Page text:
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Re: [patch] Fix for heap overflow in wscanf (BZ 16618)
- From: "Carlos O'Donell" <carlos at redhat dot com>
- To: Rich Felker <dalias at libc dot org>
- Cc: Paul Pluzhnikov <ppluzhnikov at google dot com>, Andreas Schwab <schwab at suse dot de>, libc-alpha at sourceware dot org
- Date: Tue, 03 Feb 2015 14:22:14 -0500
- Subject: Re: [patch] Fix for heap overflow in wscanf (BZ 16618)
- Authentication-results: sourceware.org; auth=none
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On 02/03/2015 01:41 PM, Rich Felker wrote:
>> I would consider all of these things bugs and particularly in the use
>> case of the user-provide free() a conformance issue for modifying errno
>> without there being an error.
> ISO C and POSIX explicitly permit any function to modify errno on
> success as long as they don't set it to zero. free always succeeds, so
> it's always valid for free to clobber errno. This is not a conformance
> issue. If you assume free does not modify errno, that's a non-portable
> assumption from the application side and a flawed assumption from the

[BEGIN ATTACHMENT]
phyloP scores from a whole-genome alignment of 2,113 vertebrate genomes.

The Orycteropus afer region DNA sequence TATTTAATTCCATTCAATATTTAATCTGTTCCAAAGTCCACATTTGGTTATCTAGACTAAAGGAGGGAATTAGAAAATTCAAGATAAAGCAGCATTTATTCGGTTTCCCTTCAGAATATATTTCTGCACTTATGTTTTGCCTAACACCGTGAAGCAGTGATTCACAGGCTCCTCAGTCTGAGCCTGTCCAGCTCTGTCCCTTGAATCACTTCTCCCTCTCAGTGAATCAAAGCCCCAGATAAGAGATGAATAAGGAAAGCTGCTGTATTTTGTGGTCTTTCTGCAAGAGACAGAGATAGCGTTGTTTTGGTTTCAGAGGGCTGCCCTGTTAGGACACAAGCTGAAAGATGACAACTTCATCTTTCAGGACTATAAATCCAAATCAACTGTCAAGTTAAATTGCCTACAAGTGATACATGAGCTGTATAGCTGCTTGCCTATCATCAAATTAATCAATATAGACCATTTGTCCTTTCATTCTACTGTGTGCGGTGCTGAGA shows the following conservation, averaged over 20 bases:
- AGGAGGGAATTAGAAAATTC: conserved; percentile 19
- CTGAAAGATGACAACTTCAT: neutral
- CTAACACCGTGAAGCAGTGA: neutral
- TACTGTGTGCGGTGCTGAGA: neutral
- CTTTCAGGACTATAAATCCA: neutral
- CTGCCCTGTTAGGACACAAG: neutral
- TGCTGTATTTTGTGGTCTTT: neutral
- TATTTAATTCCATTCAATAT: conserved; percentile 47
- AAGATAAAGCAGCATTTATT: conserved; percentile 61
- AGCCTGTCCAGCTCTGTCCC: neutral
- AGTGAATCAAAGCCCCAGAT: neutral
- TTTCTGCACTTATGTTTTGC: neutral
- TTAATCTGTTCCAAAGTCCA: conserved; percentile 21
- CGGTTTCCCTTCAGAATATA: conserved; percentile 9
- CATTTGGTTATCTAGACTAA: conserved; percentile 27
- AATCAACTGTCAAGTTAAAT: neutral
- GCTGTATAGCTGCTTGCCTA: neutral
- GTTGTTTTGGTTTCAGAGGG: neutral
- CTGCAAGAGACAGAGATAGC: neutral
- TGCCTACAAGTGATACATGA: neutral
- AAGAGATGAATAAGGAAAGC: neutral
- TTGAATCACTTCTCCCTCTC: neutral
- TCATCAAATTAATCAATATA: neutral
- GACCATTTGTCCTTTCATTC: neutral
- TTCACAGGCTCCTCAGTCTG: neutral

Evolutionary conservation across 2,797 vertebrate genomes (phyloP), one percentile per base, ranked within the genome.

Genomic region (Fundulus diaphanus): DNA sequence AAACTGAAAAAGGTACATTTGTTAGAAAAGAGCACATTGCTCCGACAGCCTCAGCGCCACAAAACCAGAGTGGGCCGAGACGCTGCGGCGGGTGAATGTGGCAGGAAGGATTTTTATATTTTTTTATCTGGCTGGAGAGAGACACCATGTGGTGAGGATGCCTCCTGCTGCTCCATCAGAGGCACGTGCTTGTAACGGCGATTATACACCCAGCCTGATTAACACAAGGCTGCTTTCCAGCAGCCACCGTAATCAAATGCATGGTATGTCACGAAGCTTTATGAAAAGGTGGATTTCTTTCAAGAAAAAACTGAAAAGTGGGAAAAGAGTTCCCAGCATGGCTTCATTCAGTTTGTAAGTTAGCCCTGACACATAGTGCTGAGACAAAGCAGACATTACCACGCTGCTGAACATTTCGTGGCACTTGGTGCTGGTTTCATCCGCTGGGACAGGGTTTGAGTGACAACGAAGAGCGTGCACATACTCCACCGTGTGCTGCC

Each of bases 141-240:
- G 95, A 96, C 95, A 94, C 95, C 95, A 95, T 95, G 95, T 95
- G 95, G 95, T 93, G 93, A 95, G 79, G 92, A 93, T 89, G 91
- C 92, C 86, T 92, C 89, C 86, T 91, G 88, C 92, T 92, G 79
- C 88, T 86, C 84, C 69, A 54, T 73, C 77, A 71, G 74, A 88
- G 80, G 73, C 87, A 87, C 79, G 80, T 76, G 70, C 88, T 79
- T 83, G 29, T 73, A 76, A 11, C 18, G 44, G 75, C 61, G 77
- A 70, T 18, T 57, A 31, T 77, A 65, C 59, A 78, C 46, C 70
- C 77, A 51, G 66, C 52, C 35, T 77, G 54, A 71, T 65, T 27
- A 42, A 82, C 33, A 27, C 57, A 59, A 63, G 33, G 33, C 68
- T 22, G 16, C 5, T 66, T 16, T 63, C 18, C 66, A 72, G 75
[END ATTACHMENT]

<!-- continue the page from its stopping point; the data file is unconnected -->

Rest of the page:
> glibc side assuming you allow replacement of malloc/free.
I had not interpreted the wording as you paraphrase it, but I can see
how it could be interpreted like that.
My expectation had simply been that functions that don't define any
conditions under which errno is defined, would by this fact not have
any need to modify errno.
Thus without a need to modify errno I conflated that to mean "should
not modify errno," but the truth is they can actually do the opposite
and have free reign to change the value at will (except 0).
So we have:
* free() doesn't say it sets errno, therefore errno is undefined until
it is changed by the next function call or application code
* errno after success is unspecified because the description of free()
does not say anything about errno on success
* errno can't be examined because free() never describes when it might
be valid to do so
* errno is not set to 0 after a successful call to free()
So free() is, under the standard, free to write any value to errno
except 0, and it is the application that may not examine errno.
Thanks, I'd read the POSIX wording differently.